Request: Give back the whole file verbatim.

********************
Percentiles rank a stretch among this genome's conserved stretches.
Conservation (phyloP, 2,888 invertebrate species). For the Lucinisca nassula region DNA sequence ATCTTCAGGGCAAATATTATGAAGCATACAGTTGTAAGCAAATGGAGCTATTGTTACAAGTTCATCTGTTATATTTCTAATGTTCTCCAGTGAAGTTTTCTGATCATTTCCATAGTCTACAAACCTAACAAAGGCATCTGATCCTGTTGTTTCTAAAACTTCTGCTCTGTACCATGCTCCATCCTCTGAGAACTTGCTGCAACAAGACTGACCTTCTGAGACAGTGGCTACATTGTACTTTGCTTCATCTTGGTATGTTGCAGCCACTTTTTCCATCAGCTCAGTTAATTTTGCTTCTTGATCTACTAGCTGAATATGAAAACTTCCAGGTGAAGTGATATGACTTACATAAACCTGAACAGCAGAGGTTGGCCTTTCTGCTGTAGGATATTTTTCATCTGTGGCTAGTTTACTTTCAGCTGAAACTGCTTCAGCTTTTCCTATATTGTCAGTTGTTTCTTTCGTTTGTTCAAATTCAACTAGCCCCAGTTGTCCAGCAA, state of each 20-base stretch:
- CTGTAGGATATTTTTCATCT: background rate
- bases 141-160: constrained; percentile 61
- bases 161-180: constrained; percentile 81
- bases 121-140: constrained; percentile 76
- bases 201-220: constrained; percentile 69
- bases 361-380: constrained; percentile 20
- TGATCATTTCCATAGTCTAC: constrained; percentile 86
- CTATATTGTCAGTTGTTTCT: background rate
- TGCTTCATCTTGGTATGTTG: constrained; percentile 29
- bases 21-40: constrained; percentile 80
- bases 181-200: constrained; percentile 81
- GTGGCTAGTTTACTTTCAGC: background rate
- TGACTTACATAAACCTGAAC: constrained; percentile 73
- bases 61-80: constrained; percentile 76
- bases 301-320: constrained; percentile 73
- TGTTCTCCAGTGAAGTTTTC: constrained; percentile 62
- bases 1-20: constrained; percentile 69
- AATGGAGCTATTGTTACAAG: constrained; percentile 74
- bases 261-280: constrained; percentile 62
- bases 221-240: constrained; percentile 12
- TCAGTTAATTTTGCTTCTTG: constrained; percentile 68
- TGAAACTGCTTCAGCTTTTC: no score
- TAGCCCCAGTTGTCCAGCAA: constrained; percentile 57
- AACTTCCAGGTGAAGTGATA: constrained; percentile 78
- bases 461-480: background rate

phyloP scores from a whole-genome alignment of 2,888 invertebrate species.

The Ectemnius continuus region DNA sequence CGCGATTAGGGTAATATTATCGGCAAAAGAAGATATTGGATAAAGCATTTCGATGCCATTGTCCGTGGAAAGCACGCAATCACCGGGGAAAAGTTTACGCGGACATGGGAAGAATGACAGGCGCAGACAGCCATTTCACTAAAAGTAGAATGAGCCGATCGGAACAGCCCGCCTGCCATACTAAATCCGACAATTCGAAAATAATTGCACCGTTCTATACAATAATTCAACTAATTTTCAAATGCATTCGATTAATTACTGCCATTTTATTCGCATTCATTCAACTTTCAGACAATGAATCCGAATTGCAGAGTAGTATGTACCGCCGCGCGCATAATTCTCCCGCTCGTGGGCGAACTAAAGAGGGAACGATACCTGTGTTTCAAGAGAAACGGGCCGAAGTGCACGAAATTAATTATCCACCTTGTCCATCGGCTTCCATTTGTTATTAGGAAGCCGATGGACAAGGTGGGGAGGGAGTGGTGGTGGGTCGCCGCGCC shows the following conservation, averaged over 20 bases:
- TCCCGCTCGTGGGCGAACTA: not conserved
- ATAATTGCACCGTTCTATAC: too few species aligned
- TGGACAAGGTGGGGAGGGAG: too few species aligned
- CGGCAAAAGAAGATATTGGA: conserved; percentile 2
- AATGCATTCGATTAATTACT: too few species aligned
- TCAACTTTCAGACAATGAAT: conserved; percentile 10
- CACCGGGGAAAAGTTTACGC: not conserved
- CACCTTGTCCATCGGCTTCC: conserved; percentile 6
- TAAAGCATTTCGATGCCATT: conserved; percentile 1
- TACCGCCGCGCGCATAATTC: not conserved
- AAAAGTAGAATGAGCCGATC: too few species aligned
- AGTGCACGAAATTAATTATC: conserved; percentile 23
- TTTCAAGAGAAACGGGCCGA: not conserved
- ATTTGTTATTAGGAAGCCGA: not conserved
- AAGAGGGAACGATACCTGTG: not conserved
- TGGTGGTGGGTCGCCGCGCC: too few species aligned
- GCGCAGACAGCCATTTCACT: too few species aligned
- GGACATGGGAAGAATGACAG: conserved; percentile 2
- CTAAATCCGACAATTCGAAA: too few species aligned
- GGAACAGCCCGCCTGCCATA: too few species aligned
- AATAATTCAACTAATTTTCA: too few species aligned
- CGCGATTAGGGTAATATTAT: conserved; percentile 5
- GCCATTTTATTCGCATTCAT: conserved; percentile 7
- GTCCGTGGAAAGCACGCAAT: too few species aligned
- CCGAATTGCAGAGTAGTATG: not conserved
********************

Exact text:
Percentiles rank a stretch among this genome's conserved stretches.
Conservation (phyloP, 2,888 invertebrate species). For the Lucinisca nassula region DNA sequence ATCTTCAGGGCAAATATTATGAAGCATACAGTTGTAAGCAAATGGAGCTATTGTTACAAGTTCATCTGTTATATTTCTAATGTTCTCCAGTGAAGTTTTCTGATCATTTCCATAGTCTACAAACCTAACAAAGGCATCTGATCCTGTTGTTTCTAAAACTTCTGCTCTGTACCATGCTCCATCCTCTGAGAACTTGCTGCAACAAGACTGACCTTCTGAGACAGTGGCTACATTGTACTTTGCTTCATCTTGGTATGTTGCAGCCACTTTTTCCATCAGCTCAGTTAATTTTGCTTCTTGATCTACTAGCTGAATATGAAAACTTCCAGGTGAAGTGATATGACTTACATAAACCTGAACAGCAGAGGTTGGCCTTTCTGCTGTAGGATATTTTTCATCTGTGGCTAGTTTACTTTCAGCTGAAACTGCTTCAGCTTTTCCTATATTGTCAGTTGTTTCTTTCGTTTGTTCAAATTCAACTAGCCCCAGTTGTCCAGCAA, state of each 20-base stretch:
- CTGTAGGATATTTTTCATCT: background rate
- bases 141-160: constrained; percentile 61
- bases 161-180: constrained; percentile 81
- bases 121-140: constrained; percentile 76
- bases 201-220: constrained; percentile 69
- bases 361-380: constrained; percentile 20
- TGATCATTTCCATAGTCTAC: constrained; percentile 86
- CTATATTGTCAGTTGTTTCT: background rate
- TGCTTCATCTTGGTATGTTG: constrained; percentile 29
- bases 21-40: constrained; percentile 80
- bases 181-200: constrained; percentile 81
- GTGGCTAGTTTACTTTCAGC: background rate
- TGACTTACATAAACCTGAAC: constrained; percentile 73
- bases 61-80: constrained; percentile 76
- bases 301-320: constrained; percentile 73
- TGTTCTCCAGTGAAGTTTTC: constrained; percentile 62
- bases 1-20: constrained; percentile 69
- AATGGAGCTATTGTTACAAG: constrained; percentile 74
- bases 261-280: constrained; percentile 62
- bases 221-240: constrained; percentile 12
- TCAGTTAATTTTGCTTCTTG: constrained; percentile 68
- TGAAACTGCTTCAGCTTTTC: no score
- TAGCCCCAGTTGTCCAGCAA: constrained; percentile 57
- AACTTCCAGGTGAAGTGATA: constrained; percentile 78
- bases 461-480: background rate

phyloP scores from a whole-genome alignment of 2,888 invertebrate species.

The Ectemnius continuus region DNA sequence CGCGATTAGGGTAATATTATCGGCAAAAGAAGATATTGGATAAAGCATTTCGATGCCATTGTCCGTGGAAAGCACGCAATCACCGGGGAAAAGTTTACGCGGACATGGGAAGAATGACAGGCGCAGACAGCCATTTCACTAAAAGTAGAATGAGCCGATCGGAACAGCCCGCCTGCCATACTAAATCCGACAATTCGAAAATAATTGCACCGTTCTATACAATAATTCAACTAATTTTCAAATGCATTCGATTAATTACTGCCATTTTATTCGCATTCATTCAACTTTCAGACAATGAATCCGAATTGCAGAGTAGTATGTACCGCCGCGCGCATAATTCTCCCGCTCGTGGGCGAACTAAAGAGGGAACGATACCTGTGTTTCAAGAGAAACGGGCCGAAGTGCACGAAATTAATTATCCACCTTGTCCATCGGCTTCCATTTGTTATTAGGAAGCCGATGGACAAGGTGGGGAGGGAGTGGTGGTGGGTCGCCGCGCC shows the following conservation, averaged over 20 bases:
- TCCCGCTCGTGGGCGAACTA: not conserved
- ATAATTGCACCGTTCTATAC: too few species aligned
- TGGACAAGGTGGGGAGGGAG: too few species aligned
- CGGCAAAAGAAGATATTGGA: conserved; percentile 2
- AATGCATTCGATTAATTACT: too few species aligned
- TCAACTTTCAGACAATGAAT: conserved; percentile 10
- CACCGGGGAAAAGTTTACGC: not conserved
- CACCTTGTCCATCGGCTTCC: conserved; percentile 6
- TAAAGCATTTCGATGCCATT: conserved; percentile 1
- TACCGCCGCGCGCATAATTC: not conserved
- AAAAGTAGAATGAGCCGATC: too few species aligned
- AGTGCACGAAATTAATTATC: conserved; percentile 23
- TTTCAAGAGAAACGGGCCGA: not conserved
- ATTTGTTATTAGGAAGCCGA: not conserved
- AAGAGGGAACGATACCTGTG: not conserved
- TGGTGGTGGGTCGCCGCGCC: too few species aligned
- GCGCAGACAGCCATTTCACT: too few species aligned
- GGACATGGGAAGAATGACAG: conserved; percentile 2
- CTAAATCCGACAATTCGAAA: too few species aligned
- GGAACAGCCCGCCTGCCATA: too few species aligned
- AATAATTCAACTAATTTTCA: too few species aligned
- CGCGATTAGGGTAATATTAT: conserved; percentile 5
- GCCATTTTATTCGCATTCAT: conserved; percentile 7
- GTCCGTGGAAAGCACGCAAT: too few species aligned
- CCGAATTGCAGAGTAGTATG: not conserved